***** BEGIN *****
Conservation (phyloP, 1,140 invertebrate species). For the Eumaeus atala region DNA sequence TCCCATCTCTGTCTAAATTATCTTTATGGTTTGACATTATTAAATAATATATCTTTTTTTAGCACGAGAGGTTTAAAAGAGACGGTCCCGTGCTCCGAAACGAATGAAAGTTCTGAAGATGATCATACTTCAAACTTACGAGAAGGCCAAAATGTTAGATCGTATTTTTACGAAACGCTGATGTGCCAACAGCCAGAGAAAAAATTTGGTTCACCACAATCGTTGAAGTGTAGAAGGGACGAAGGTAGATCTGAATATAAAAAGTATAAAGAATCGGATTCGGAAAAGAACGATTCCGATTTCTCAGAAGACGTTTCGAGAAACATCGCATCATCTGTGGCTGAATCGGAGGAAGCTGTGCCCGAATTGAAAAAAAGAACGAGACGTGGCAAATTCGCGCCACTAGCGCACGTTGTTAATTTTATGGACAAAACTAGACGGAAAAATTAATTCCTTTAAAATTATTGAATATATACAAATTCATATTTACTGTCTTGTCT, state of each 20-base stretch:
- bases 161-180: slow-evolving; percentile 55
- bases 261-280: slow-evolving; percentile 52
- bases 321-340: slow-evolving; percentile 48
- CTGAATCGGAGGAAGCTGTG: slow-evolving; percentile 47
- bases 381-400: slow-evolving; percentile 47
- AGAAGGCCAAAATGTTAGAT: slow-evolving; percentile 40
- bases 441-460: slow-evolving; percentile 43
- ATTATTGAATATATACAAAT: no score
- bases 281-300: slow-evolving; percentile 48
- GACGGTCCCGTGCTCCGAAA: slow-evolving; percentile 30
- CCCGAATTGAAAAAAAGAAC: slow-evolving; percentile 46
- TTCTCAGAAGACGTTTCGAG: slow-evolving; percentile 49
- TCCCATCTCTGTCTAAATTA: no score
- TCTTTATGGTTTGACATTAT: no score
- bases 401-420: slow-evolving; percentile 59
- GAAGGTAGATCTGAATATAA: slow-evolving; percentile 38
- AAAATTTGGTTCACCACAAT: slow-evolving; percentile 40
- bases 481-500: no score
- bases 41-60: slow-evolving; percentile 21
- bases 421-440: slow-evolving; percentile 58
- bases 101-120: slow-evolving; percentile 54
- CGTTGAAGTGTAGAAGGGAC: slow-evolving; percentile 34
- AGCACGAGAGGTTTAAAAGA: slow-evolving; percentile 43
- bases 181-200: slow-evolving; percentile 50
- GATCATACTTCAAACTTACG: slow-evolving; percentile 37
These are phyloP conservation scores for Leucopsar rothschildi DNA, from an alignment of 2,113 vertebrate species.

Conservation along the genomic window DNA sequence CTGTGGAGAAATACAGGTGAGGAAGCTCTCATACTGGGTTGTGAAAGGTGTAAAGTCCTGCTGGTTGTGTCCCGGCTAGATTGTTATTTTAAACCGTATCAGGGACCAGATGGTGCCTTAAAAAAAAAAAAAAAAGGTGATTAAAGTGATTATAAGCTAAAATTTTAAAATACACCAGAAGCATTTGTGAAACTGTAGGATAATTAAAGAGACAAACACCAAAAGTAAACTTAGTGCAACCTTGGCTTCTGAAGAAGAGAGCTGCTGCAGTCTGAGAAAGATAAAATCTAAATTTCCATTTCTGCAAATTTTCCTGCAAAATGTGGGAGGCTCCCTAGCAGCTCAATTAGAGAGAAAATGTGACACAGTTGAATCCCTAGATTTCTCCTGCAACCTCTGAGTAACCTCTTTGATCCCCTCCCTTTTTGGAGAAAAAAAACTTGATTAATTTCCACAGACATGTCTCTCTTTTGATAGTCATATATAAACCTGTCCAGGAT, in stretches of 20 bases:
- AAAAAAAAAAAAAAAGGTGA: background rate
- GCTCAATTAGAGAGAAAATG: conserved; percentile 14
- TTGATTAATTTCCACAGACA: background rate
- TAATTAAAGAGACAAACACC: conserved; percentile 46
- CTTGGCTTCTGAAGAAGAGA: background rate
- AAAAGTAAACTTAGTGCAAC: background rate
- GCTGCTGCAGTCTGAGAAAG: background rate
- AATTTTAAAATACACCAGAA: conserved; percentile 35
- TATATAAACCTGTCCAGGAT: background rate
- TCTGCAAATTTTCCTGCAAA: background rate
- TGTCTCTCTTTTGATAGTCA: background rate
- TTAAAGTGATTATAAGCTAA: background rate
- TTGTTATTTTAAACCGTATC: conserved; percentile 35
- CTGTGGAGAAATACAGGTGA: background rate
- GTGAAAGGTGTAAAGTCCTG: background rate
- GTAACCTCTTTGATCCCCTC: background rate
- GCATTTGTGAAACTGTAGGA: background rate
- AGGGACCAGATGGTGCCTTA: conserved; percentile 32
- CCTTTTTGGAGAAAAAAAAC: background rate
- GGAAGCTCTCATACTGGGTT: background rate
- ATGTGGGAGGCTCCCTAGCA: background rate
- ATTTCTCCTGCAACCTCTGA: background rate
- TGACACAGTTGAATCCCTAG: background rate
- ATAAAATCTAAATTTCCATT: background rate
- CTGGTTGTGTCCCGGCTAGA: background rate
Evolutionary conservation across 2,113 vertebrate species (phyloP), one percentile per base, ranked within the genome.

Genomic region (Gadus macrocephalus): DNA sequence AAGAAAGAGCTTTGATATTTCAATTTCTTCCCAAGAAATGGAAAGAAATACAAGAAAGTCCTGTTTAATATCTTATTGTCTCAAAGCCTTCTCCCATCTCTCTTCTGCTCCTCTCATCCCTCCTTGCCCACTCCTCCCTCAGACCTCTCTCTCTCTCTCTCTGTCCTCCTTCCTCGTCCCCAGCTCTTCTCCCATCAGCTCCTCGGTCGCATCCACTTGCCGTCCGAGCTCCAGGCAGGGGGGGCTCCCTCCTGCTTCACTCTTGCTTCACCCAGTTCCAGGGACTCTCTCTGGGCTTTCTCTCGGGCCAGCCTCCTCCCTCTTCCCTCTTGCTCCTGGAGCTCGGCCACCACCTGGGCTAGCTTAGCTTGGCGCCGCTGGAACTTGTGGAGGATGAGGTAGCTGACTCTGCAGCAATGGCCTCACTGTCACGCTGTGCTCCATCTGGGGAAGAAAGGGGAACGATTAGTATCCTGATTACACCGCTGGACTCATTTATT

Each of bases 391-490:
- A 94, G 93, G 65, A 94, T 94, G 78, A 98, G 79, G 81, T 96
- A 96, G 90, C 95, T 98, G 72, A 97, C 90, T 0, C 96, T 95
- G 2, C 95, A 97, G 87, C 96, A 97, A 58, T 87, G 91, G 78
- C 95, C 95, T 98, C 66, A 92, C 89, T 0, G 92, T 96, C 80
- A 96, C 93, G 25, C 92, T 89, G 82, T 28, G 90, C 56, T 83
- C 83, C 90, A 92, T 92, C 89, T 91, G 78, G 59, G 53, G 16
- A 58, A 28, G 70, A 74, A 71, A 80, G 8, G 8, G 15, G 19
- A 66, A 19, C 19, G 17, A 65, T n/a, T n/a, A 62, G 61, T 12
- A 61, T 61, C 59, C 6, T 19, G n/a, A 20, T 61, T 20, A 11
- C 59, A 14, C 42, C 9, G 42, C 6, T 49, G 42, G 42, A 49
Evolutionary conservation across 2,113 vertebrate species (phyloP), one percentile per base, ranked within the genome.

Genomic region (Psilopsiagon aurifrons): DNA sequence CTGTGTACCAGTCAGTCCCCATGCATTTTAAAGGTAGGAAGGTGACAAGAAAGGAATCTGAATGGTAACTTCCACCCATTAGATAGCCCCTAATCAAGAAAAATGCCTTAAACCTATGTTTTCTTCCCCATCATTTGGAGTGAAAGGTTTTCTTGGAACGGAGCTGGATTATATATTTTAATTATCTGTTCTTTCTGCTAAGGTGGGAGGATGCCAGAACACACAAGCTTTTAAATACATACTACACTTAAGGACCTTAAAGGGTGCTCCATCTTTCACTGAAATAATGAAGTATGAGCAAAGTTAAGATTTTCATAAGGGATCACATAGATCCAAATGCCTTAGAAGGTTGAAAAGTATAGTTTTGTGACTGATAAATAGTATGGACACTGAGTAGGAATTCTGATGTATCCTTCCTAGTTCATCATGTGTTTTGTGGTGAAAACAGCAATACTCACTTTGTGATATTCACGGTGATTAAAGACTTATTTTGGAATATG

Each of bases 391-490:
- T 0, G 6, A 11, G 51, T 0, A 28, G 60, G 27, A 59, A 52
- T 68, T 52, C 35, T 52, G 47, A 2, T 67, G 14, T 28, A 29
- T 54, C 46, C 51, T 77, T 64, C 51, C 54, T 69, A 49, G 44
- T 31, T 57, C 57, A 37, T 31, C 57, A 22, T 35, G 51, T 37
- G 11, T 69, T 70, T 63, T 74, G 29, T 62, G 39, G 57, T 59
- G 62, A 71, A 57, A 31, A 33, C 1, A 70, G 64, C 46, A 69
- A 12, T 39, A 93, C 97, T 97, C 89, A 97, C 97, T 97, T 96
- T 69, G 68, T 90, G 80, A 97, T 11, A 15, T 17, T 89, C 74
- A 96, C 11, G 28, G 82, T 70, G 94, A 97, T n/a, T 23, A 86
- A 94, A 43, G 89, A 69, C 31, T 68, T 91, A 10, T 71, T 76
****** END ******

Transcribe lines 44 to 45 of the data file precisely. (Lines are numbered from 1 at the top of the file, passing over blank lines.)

- GTAACCTCTTTGATCCCCTC: background rate
- GCATTTGTGAAACTGTAGGA: background rate